It’s been a busy summer for Boundary Waters news.
Rep. Betty McCollum’s Boundary Waters bill has made steady progress in the House throughout the past few months. Meanwhile, the U.S. Forest Service released a June 2022 draft environmental study, which outlined the risks of nearby proposed copper mining to the Boundary Waters and recommended a 20-year ban on this type of mining near the Wilderness.
On top of all this progress toward protection, thousands of people have spent their summer enjoying the Boundary Waters and surrounding wilderness-edge communities like Ely and Grand Marais! With so much happening at our campaign and in the Wilderness, we asked you: What do you want to know about all of this?
Here are answers to 4 commonly asked questions:
“Why is the Forest Service’s recommended ban only 20 years?”
In short, it’s because 20 years is the maximum amount of time allowed by federal law through this process.
The executive branch cannot permanently ban sulfide-ore copper mining near Boundary Waters through a mineral withdrawal — that’s up to Congress. However, this recommended 20-year ban would provide a much-needed layer of protection for the Wilderness and the Forest Service’s draft study made clear the risks posed by copper mining in this area.
We want to make sure the Forest Service sticks with their recommendation, and we have until August 13 to gather signatures supporting the draft environmental study. Sign the petition today to help protect the Boundary Waters.
“When will the Boundary Waters become permanently protected?”
As we hinted in the answer above, only Congress can permanently protect the Boundary Waters from sulfide-ore copper mining, so that’s the timeline to keep an eye on. Rep. McCollum’s Boundary Waters Bill has seen genuine progress over the past few months via a May 2022 House subcommittee hearing and a successful July 2022 Natural Resources Committee vote. The bill is now eligible for a full vote on the House floor.
However, this bill needs a Senate companion to have a shot at becoming a law and permanently protecting the Boundary Waters. We need supporters to tell Senators Amy Klobuchar and Tina Smith to step up for America’s most-visited Wilderness and introduce a Senate version of the Boundary Waters bill. This would be a major step forward in the legislative process.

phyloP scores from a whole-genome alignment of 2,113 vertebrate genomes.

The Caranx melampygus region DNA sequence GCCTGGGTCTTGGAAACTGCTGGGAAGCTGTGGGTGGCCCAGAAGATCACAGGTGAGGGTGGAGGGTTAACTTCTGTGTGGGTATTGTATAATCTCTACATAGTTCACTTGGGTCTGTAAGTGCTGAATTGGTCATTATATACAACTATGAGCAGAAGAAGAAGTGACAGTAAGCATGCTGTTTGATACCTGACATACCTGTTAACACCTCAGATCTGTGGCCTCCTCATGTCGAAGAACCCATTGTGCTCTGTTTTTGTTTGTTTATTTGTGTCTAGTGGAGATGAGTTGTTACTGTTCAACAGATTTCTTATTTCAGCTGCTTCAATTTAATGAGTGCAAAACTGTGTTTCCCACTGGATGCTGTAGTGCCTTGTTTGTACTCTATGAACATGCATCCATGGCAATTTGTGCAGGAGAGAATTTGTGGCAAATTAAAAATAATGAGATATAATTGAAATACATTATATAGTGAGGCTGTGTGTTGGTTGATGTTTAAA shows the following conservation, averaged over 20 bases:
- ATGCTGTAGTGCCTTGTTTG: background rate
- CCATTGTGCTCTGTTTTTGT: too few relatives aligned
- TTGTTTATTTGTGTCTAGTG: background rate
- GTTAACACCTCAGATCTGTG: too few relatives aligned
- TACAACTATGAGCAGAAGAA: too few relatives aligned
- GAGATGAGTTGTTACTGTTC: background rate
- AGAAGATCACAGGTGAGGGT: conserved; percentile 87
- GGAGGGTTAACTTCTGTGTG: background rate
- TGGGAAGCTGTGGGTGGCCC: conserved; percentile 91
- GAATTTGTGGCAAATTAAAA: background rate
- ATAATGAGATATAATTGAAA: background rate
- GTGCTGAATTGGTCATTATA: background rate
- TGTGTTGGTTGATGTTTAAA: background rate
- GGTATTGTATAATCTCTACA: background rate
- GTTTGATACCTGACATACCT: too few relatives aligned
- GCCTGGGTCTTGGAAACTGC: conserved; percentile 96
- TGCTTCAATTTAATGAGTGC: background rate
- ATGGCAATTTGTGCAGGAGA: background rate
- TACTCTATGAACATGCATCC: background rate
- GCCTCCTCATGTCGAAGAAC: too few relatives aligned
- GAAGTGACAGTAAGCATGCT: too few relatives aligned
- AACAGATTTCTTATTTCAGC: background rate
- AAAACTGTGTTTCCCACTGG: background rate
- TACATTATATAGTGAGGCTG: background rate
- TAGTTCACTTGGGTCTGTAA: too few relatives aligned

“What are current water level conditions in the Boundary Waters?”
Based on what we’ve heard from our business allies and staff members in Ely, the Boundary Waters has not been as heavily impacted by the record flooding still plaguing our friends at Voyageurs National Park (VNP).
Last year, northeastern Minnesota fell into a record drought that lasted until this year’s very rainy spring. Unfortunately, these high precipitation totals led to extremely high water levels in northern Minnesota, which forced closures at resorts and parts of VNP. Thankfully, the flooding is easing and St. Louis County has shifted from emergency response to recovery efforts.
The Boundary Waters initially experienced very high waters due to rain and snowmelt, but this has since receded. For more up-to-date information on weather and water conditions in the Wilderness, reach out to an outfitter in the Boundary Waters Business Coalition, who will have more detailed information from trip guides, or one of the Forest Service’s Ranger Stations.
“What role does Canada play in this cross-border threat?”
Proposed sulfide-ore copper mining on the edge of the Boundary Waters is indeed a threat to waterways along the international border and into Canada. This includes Canada’s Quetico Provincial Park to the north of the Boundary Waters. The eventual flow of these waters is to Lake of the Woods and ultimately to Hudson Bay in northeastern Canada.
Canadian people, First Nations Communities, and the Canadian government are taking steps to protect these waterways, but the U.S. still needs to act. Major decisions about the Twin Metals mine will be made by the U.S. government. Read more about the trans-national threat of copper mining pollution, international treaties, and First Nations Indigenous communities' concerns about copper mining in this region.